New Portrait of Anna de Noailles

March 28, 2013 at 12:07 pm (Cocteau, Poetry, Thevenax)

noailles  Poertrait

This portrait of the esteemed French poet Anna de Noailles was created in what appears to be charcoal crayon by the Swiss-born artist Paul Thévenaz (1891-1921) in the early 1900s. The copy seen here is an enlargement reproduced from its presentation in the August 1916 issue of the American arts and entertainment magazine Vanity Fair.  The portrait, in a highly angular style tending to an almost cubistic approach and very representative of the work of Thévenaz, was featured in the Vanity Fair article by Marie Louise Van Saanen who wrote of the artist’s theory of ‘Rythmatism’, a concept concerning the relationship between sculpture, painting, dance, and, more exactly, the music created for the dance.  Thévenaz was first a dancer.  His talents in painting and drawing developed simultaneously with his interests in movement and dancing when he left Geneva and moved to Paris.

Along with the seductively exotic portrait of Noailles, the magazine article also included three other portraits by Thévenaz, those of Igor Stravinsky, Jean Cocteau, and Comtesse Etienne de Beaumont, great patron of the avant-garde in art and music.  The artist was an intimate of Cocteau and intensely exchanged ideas with his friend Stravinsky.  He came to the United States after World War One and died very unexpectedly in New York in 1921 of a ruptured appendix.  In America’s New York City he was known in the circle of creative geniuses huddling there at the time, such creators as Witter Bynner, Edna St. Vincent Millay and Aaron Copeland.  His focus as his life and art progressed tended toward the decorative arts, and he was sought after for his interior designs, his portraiture, his work as a muralist and as a set and costume designer.  His commissions in these aspects were often from the rich and famous and some of his most enduring work rests in those genres. His Noailles portrait is a fine example of his gifts.  Thévenaz owned his own portion of personal exoticism and was capable, no doubt, of focusing on that characteristic in others, no matter their gender or the genre of their genius.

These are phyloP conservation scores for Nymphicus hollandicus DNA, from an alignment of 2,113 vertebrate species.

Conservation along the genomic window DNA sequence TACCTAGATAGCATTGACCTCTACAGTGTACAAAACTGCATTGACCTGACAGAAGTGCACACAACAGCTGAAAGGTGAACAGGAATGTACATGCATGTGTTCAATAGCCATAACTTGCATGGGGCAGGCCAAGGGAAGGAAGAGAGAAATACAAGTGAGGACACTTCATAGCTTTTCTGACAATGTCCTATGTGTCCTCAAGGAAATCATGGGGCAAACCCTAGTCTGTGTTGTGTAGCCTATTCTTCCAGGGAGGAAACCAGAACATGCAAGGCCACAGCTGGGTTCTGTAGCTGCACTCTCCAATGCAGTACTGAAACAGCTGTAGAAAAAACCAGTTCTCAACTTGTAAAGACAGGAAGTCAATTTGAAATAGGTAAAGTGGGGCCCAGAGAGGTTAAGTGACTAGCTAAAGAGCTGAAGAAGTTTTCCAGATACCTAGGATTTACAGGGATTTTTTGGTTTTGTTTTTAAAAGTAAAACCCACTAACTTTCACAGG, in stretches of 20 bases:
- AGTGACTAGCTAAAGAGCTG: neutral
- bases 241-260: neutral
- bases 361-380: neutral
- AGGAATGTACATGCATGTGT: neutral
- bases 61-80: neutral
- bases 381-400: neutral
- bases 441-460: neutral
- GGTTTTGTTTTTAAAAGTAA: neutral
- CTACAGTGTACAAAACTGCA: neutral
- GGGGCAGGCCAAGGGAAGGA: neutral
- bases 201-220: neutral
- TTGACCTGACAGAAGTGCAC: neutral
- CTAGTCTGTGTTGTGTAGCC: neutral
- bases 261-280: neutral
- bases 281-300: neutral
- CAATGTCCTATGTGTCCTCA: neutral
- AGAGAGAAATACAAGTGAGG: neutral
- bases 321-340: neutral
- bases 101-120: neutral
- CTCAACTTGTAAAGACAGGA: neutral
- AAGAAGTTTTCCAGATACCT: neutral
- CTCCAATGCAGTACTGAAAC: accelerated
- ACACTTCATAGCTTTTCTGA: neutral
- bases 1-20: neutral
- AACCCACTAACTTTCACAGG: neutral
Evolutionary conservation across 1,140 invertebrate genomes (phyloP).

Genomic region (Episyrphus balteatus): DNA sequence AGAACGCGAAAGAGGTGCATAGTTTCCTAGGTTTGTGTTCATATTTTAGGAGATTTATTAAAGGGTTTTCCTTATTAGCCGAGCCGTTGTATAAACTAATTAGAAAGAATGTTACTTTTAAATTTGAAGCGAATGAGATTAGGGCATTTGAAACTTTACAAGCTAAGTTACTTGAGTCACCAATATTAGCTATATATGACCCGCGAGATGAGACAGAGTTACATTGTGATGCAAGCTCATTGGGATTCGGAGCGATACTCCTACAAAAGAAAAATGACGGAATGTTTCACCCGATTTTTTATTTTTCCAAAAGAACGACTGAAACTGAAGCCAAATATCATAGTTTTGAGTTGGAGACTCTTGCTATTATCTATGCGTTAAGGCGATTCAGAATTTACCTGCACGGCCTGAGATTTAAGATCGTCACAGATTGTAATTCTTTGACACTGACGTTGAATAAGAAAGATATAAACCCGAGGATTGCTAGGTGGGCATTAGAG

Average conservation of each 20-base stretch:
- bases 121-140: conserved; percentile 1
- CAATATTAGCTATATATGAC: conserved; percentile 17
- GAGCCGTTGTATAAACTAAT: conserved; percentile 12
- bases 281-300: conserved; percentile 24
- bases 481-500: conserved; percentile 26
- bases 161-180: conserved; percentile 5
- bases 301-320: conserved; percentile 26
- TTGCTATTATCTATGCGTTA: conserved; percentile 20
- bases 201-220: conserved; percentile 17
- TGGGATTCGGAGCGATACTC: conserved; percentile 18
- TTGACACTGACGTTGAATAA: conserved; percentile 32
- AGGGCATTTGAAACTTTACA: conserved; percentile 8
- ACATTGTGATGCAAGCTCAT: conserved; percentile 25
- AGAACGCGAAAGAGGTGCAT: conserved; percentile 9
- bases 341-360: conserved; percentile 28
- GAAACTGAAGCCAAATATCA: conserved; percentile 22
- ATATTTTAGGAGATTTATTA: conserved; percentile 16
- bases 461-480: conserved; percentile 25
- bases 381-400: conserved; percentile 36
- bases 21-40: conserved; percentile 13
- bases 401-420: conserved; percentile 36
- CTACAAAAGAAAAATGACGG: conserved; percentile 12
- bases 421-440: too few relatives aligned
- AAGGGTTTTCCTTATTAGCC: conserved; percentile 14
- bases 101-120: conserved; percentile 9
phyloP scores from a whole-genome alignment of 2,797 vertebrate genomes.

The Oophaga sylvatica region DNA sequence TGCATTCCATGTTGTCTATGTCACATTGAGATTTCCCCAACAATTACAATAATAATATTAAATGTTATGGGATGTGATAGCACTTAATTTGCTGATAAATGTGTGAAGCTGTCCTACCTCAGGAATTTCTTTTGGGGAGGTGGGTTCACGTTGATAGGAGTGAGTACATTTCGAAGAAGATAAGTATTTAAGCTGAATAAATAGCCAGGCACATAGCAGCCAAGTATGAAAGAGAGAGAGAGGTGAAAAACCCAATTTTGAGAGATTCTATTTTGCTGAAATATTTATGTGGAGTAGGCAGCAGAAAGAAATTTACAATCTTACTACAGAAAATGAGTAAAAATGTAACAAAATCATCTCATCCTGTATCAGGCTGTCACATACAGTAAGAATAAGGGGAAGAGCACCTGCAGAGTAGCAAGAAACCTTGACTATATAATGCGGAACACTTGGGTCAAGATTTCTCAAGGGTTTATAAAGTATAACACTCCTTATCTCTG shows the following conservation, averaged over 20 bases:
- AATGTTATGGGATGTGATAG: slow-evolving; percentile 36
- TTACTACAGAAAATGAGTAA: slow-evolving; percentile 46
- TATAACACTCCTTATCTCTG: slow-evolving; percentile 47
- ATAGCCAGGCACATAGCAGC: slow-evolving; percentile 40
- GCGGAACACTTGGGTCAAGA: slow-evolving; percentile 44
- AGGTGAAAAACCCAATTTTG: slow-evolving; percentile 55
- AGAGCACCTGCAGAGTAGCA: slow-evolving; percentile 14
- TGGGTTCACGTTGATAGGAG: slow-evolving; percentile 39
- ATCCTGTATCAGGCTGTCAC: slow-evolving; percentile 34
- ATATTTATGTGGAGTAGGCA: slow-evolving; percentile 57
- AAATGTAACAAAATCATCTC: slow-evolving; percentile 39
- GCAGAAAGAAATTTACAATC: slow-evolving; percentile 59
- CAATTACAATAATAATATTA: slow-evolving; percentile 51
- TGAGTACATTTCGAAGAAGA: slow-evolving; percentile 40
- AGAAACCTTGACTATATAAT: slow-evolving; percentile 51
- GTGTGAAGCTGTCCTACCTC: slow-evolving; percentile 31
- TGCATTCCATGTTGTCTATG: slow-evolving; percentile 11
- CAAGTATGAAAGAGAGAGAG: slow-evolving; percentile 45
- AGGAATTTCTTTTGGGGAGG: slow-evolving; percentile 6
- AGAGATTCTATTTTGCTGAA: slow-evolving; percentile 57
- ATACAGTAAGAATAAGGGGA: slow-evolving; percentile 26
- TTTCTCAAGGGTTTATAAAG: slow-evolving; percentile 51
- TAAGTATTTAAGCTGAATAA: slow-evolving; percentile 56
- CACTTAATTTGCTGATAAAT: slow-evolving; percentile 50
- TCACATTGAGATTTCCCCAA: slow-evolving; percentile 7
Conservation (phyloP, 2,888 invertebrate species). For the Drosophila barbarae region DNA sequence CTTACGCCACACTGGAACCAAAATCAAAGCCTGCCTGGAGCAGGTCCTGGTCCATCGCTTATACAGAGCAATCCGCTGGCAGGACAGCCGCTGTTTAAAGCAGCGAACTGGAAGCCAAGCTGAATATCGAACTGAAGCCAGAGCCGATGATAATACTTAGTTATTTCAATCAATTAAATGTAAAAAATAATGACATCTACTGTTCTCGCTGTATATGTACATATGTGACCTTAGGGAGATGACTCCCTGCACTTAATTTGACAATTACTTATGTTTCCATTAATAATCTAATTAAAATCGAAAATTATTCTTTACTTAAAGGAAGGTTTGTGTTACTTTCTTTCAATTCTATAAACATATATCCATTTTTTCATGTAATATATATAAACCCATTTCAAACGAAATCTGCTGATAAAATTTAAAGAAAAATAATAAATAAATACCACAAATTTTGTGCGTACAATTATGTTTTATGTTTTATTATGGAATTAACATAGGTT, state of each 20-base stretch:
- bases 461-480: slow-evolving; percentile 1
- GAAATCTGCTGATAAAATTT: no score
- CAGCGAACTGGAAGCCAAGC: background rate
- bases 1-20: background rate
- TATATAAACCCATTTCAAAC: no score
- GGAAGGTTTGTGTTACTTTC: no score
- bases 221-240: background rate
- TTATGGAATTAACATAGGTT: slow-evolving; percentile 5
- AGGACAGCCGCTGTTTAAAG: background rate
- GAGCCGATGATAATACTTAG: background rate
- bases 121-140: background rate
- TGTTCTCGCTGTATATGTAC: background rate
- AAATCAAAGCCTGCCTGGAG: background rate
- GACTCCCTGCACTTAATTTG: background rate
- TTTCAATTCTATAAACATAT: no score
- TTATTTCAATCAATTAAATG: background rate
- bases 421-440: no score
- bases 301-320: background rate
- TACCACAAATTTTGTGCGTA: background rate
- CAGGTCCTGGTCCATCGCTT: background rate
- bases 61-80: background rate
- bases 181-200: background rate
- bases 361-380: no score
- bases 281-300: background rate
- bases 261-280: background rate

The location of the original of the poet’s portrait copied here is not readily known.  A reproduction of it was not included in the posthumous tribute to the artist and his work privately printed in an edition of 1,000 copies: Paul Thévenaz: a Record of His Life and Art, Together with an Essay on Style, by the Artist, and Including 107 Reproductions of his Drawings, Paintings & Decorative Work ([New York] : Privately Printed, 1922.  The strié effect in this reproduction is perhaps more the result of photocopying from a 1916 magazine page in Vanity Fair rather than the artist’s technique.  The gravure process for printing art work in journals was less than perfect in 1916.

The poet Anna de Noailles appeared later (with a photograph) in Vanity Fair magazine as a nominee to the journal’s Hall of Fame, along with her also nominated friend, Marcel Proust, in the year 1923.

(provided by the site’s correspondent, Roger Hunt Carroll, American poet and translator)

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The Trace I wish to Leave by Anna de Noailles

December 14, 2012 at 7:49 pm (Poetry, Uncategorized)

L’Empreinte

The Trace I wish to Leave

I aim to thrust myself against this life so hard,
And clasp it to me fiercely, leaving such a trace,
That when the sweetness of these days I must discard
The world will keep awhile the warmth of my embrace.

The sea, spread out across the globe so lavishly,
On stormy days my fitful memory will sustain,
And in its myriad, random motions ceaselessly
Preserve the acrid, salty, savour of my pain.

What will be left of me in heath and windswept coomb?
My blazing eyes will set the yellow gorse on fire,
And the cicada perched upon a sprig of broom
Will sound the depth and poignancy of my desire.

Each spring, in emerald meadows where the skylark sings,
In lanes and wayside ditches where wild flowers grow,
The tufted  grass will tremble at the touch of unseen wings,
The phantoms of my hands that held them long ago.

My joy and restless passion will not die with me,
Nature will breathe me in, making of me a part
Of all that lives, while sorrowing humanity
Will hold the individual profile of my heart.

Anna de Noailles